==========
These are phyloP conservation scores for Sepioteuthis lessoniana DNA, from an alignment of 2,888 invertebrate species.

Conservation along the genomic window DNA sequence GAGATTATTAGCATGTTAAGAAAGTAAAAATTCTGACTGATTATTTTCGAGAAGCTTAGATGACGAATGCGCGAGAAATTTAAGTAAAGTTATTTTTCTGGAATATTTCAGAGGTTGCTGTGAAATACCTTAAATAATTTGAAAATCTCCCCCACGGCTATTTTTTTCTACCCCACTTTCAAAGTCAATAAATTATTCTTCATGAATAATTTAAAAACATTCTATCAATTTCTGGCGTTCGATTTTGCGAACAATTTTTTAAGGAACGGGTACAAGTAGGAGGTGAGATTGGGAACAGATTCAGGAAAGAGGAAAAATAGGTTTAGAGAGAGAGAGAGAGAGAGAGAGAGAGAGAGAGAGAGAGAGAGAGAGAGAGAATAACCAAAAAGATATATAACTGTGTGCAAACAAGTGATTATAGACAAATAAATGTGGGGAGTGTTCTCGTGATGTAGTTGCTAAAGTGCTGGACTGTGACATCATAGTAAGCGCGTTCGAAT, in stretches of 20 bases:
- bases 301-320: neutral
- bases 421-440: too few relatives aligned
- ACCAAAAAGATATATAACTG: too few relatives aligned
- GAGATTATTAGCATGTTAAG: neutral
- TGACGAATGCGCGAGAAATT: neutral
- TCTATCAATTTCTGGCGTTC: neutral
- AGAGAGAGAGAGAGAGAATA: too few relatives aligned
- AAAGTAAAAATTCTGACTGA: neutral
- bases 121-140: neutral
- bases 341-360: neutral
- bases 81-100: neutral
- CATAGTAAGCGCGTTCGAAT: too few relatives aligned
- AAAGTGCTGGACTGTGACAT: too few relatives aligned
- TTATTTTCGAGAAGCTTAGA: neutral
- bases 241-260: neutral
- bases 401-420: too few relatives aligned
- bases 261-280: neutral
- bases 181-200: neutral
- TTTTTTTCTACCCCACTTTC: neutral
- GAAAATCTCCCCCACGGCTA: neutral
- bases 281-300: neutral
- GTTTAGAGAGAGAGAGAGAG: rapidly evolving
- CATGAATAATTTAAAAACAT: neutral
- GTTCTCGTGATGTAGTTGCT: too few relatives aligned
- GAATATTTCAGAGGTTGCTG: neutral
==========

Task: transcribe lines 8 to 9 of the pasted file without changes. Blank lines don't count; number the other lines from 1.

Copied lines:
- TCTATCAATTTCTGGCGTTC: neutral
- AGAGAGAGAGAGAGAGAATA: too few relatives aligned